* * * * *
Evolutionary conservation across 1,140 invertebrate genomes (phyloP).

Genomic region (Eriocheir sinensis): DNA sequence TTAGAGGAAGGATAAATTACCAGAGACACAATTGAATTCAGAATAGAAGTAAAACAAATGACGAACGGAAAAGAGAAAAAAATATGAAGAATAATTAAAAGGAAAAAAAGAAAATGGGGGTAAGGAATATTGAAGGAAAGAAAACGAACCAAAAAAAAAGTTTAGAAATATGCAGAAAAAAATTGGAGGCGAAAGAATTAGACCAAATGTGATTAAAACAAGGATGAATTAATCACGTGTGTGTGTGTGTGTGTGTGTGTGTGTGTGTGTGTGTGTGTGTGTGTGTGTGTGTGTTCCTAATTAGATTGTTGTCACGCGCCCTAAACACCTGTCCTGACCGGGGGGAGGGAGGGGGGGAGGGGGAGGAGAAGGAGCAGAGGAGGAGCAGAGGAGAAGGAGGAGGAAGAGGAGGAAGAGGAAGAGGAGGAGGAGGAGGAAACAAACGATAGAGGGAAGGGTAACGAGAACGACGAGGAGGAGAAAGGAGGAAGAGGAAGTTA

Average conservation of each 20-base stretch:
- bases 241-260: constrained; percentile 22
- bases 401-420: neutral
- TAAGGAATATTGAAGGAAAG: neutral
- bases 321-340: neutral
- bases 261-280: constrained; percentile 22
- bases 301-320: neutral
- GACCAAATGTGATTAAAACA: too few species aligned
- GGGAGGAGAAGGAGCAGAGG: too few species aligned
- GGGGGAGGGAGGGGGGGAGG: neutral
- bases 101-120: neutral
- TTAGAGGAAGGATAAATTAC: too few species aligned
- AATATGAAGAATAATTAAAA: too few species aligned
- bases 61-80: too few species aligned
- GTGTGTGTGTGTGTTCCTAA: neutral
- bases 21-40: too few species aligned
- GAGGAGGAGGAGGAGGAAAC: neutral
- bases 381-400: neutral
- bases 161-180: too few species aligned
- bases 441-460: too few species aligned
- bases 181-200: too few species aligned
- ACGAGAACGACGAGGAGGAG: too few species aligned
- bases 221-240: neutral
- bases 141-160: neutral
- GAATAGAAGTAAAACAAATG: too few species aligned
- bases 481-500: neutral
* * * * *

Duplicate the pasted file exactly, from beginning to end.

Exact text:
Evolutionary conservation across 1,140 invertebrate genomes (phyloP).

Genomic region (Eriocheir sinensis): DNA sequence TTAGAGGAAGGATAAATTACCAGAGACACAATTGAATTCAGAATAGAAGTAAAACAAATGACGAACGGAAAAGAGAAAAAAATATGAAGAATAATTAAAAGGAAAAAAAGAAAATGGGGGTAAGGAATATTGAAGGAAAGAAAACGAACCAAAAAAAAAGTTTAGAAATATGCAGAAAAAAATTGGAGGCGAAAGAATTAGACCAAATGTGATTAAAACAAGGATGAATTAATCACGTGTGTGTGTGTGTGTGTGTGTGTGTGTGTGTGTGTGTGTGTGTGTGTGTGTGTGTGTTCCTAATTAGATTGTTGTCACGCGCCCTAAACACCTGTCCTGACCGGGGGGAGGGAGGGGGGGAGGGGGAGGAGAAGGAGCAGAGGAGGAGCAGAGGAGAAGGAGGAGGAAGAGGAGGAAGAGGAAGAGGAGGAGGAGGAGGAAACAAACGATAGAGGGAAGGGTAACGAGAACGACGAGGAGGAGAAAGGAGGAAGAGGAAGTTA

Average conservation of each 20-base stretch:
- bases 241-260: constrained; percentile 22
- bases 401-420: neutral
- TAAGGAATATTGAAGGAAAG: neutral
- bases 321-340: neutral
- bases 261-280: constrained; percentile 22
- bases 301-320: neutral
- GACCAAATGTGATTAAAACA: too few species aligned
- GGGAGGAGAAGGAGCAGAGG: too few species aligned
- GGGGGAGGGAGGGGGGGAGG: neutral
- bases 101-120: neutral
- TTAGAGGAAGGATAAATTAC: too few species aligned
- AATATGAAGAATAATTAAAA: too few species aligned
- bases 61-80: too few species aligned
- GTGTGTGTGTGTGTTCCTAA: neutral
- bases 21-40: too few species aligned
- GAGGAGGAGGAGGAGGAAAC: neutral
- bases 381-400: neutral
- bases 161-180: too few species aligned
- bases 441-460: too few species aligned
- bases 181-200: too few species aligned
- ACGAGAACGACGAGGAGGAG: too few species aligned
- bases 221-240: neutral
- bases 141-160: neutral
- GAATAGAAGTAAAACAAATG: too few species aligned
- bases 481-500: neutral